Rating: 5.0/5 (3 votes)



New Moon
New Moon premium member - 1 week ago

I have been watch Yelp too (and Trip Advisors) but intuitively I cannot get over the doubt that Google (map) would take their businesses away. Any thoughts on this would be appeciated?

The Science of Hitting
The Science of Hitting - 1 week ago    Report SPAM

New Moon - The threat from Google (and others, like Facebook) has been a persistent concern for the past decade. That's not to dismiss the risk, it's simply to say that it isn't new. Meanwhile, the number of app unique devices and reviews on Yelp continues to increase at a double digit pace (YoY), which suggests to me that engagement remains quite strong. (The number of people who use the app has roughly tripled over the past five years.) All that said, they need to continue to improve the product and make it a more effective tool for users and advertisers alike. I think some of the changes they are currently making are doing just that. Let me know if you'd like to discuss further. Thanks for the comment!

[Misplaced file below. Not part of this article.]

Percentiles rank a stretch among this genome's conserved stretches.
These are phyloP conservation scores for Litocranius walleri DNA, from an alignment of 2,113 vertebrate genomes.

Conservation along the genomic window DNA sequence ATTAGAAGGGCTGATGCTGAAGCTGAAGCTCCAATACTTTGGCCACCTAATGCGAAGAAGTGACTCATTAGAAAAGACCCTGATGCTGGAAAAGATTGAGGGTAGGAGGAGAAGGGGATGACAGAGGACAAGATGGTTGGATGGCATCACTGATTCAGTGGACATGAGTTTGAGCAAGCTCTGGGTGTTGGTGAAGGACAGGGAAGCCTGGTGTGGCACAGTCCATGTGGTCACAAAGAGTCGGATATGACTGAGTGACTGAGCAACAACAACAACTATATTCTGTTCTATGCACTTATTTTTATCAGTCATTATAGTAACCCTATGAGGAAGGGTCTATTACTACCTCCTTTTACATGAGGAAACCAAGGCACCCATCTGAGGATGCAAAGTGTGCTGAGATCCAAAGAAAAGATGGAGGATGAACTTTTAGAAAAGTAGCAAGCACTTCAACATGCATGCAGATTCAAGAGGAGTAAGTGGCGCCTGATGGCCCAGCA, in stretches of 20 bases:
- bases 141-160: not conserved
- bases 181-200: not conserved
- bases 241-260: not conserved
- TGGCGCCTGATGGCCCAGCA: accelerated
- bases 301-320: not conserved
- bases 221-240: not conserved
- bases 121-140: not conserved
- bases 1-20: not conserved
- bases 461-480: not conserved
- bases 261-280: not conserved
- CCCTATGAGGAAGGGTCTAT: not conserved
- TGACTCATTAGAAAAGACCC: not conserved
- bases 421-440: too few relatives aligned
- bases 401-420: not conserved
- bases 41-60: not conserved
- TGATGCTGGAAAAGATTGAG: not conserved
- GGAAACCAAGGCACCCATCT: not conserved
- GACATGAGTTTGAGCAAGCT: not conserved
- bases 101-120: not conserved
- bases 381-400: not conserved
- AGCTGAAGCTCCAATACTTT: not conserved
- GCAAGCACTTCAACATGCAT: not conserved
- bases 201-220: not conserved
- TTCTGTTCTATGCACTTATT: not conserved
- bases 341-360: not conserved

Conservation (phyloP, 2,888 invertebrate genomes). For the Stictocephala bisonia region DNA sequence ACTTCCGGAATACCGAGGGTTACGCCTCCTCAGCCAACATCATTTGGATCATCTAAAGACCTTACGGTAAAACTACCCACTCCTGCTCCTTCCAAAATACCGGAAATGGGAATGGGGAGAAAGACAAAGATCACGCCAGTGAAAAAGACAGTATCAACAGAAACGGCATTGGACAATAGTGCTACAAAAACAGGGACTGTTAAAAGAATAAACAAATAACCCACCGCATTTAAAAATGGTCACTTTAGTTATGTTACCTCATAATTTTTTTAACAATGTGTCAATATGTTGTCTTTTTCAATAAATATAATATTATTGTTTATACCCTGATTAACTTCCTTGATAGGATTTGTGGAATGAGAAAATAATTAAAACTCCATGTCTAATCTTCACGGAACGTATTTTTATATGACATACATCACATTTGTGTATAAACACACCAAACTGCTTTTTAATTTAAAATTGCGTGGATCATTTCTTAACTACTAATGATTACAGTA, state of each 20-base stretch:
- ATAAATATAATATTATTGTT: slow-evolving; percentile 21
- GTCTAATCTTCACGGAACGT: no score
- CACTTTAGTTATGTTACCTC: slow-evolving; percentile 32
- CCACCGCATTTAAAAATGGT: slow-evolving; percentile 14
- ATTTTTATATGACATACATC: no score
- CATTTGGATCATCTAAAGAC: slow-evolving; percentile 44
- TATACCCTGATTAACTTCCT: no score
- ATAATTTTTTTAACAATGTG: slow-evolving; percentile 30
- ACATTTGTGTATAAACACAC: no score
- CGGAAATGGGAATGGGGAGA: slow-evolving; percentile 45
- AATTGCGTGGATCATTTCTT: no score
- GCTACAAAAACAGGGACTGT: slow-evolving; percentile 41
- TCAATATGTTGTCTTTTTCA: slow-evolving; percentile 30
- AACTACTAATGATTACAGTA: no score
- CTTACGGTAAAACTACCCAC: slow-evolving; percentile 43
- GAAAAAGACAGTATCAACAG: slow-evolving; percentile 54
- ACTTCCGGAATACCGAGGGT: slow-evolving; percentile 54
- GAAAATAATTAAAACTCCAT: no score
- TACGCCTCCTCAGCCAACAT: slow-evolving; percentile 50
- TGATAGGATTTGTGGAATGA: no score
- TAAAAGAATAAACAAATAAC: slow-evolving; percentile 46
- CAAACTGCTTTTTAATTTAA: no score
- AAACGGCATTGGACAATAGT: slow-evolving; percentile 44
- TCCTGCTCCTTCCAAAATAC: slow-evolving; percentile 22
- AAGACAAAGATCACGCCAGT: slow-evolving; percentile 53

Lamgabejambo - 1 week ago    Report SPAM

Given the fine looking financials on Yelp, I nearly pulled the trigger on this stock early this year, but the conclusion drawn from my field research showed that Yelp's small business owners are really dissatisfied with Yelp because they act like mafia. Let me explain... A mom and pop shop must pay Yelp in order to show good ratings and good comments, similar to mafia demanding protections fees or risk losing "protections" to their business. If the general public can't trust and rely on genuine Yelp ratings/comments, then the whole business model breaks down. I feel like the market sees through this and assign their valuation accordingly. The Science of Hitting- I want to hear your thoughts on this. Thanks!

The Science of Hitting
The Science of Hitting - 6 days ago    Report SPAM

Lamgabejambo - As it relates to the general public's trust in Yelp ratings / comments, I'd argue the significant increase in app unique devices over the past five years indicates that there are tens of millions of people who find value in what they offer. And as it relates to the persepctive of small business owners, this has been a hotly debated topic for years. I don't want to wade into the discussion on where the truth lies in terms of Yelp extorting small businesses. What I will say is that I think the evolution of the business model (currently underway) is likely to improve that relationship over time. We'll see if that's correct. Hopefully that answer helps. Thanks for the comment!